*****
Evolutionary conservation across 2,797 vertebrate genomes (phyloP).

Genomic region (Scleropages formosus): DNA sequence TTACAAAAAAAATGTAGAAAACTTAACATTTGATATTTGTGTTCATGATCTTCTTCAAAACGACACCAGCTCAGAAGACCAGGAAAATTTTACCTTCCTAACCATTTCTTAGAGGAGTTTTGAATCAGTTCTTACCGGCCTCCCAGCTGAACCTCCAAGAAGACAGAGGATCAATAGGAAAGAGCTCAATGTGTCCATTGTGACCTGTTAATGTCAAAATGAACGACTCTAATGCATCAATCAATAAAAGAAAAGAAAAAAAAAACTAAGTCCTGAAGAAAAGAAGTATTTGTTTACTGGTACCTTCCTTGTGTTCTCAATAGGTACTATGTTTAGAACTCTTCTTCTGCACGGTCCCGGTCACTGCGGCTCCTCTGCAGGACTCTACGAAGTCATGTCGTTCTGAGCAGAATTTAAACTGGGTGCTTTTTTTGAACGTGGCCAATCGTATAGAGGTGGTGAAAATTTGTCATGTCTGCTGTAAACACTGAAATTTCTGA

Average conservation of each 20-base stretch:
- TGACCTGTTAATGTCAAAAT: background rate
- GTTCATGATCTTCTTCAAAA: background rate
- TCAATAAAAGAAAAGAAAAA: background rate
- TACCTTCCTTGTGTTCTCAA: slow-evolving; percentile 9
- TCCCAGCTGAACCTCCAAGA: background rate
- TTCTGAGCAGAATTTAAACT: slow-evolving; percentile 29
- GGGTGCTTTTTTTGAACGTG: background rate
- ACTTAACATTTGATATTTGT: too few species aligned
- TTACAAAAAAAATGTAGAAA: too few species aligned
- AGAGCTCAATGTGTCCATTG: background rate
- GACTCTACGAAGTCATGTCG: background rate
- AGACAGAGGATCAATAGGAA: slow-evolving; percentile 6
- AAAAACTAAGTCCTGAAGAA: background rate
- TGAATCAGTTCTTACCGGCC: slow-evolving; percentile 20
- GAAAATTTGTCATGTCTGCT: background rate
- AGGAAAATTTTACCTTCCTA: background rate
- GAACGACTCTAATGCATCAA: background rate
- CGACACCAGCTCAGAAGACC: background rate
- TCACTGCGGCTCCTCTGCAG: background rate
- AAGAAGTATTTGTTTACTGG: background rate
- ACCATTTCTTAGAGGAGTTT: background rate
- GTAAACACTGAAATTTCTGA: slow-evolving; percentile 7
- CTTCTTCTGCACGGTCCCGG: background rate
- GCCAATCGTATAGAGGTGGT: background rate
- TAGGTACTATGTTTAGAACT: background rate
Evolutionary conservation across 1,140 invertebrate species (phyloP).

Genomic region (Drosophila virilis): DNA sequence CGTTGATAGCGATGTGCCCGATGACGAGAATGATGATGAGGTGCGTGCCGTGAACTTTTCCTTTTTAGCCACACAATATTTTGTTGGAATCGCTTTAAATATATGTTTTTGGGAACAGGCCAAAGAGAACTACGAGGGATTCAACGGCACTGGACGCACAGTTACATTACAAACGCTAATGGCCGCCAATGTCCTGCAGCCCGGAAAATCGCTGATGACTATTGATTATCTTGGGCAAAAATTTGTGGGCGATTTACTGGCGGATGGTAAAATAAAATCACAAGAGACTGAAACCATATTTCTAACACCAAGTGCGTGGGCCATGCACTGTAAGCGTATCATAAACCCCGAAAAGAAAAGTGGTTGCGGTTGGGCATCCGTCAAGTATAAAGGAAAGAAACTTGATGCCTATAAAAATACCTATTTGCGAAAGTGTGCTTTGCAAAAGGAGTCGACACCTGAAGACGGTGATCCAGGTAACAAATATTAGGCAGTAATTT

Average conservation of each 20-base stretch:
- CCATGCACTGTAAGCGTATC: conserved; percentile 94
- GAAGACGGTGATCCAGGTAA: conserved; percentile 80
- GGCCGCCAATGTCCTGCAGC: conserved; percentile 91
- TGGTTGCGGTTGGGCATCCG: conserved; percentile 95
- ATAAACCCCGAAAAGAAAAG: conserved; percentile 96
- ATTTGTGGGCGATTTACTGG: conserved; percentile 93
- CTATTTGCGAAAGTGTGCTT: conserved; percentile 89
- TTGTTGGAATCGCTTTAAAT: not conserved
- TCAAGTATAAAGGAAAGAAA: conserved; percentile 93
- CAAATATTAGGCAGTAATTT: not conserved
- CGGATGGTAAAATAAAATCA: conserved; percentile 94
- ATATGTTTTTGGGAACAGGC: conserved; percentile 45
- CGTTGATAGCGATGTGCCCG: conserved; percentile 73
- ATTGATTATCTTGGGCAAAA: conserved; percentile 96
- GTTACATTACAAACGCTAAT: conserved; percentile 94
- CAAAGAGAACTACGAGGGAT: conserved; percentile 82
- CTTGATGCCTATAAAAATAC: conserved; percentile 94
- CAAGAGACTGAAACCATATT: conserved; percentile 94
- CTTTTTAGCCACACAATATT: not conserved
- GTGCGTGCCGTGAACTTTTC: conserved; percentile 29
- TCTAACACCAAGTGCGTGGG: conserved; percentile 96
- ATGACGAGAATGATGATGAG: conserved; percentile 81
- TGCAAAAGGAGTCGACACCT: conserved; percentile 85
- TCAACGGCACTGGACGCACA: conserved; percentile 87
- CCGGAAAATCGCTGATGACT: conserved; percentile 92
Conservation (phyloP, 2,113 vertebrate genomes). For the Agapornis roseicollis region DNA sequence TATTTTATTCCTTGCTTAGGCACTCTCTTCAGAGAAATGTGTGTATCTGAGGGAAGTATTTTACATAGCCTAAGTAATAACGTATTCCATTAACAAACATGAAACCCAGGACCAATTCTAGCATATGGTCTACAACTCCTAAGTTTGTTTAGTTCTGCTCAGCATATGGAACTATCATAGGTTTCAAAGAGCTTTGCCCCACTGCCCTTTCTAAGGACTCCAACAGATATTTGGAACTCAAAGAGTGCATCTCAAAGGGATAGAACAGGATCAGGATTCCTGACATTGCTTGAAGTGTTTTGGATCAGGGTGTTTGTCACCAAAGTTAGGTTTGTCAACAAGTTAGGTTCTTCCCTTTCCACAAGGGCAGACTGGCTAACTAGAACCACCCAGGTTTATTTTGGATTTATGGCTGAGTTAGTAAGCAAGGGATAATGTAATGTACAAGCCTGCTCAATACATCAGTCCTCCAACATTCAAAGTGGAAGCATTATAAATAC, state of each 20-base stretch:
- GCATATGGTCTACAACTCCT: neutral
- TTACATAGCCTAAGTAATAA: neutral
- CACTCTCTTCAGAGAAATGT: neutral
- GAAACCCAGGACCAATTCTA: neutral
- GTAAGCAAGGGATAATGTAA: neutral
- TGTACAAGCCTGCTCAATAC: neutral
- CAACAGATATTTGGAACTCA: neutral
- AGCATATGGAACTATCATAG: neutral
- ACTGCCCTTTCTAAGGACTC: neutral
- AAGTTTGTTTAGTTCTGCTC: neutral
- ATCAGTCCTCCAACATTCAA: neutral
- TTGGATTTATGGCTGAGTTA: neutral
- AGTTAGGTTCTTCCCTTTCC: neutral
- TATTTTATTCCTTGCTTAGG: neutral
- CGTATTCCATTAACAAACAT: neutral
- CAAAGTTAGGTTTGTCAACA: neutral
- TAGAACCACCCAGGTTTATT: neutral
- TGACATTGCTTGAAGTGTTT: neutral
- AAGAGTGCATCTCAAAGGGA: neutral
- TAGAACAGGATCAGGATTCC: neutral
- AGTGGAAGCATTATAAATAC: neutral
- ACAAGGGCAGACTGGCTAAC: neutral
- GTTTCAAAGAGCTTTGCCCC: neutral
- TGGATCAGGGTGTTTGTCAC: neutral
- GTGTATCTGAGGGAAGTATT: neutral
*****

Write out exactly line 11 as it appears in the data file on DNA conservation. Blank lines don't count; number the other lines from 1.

- ACTTAACATTTGATATTTGT: too few species aligned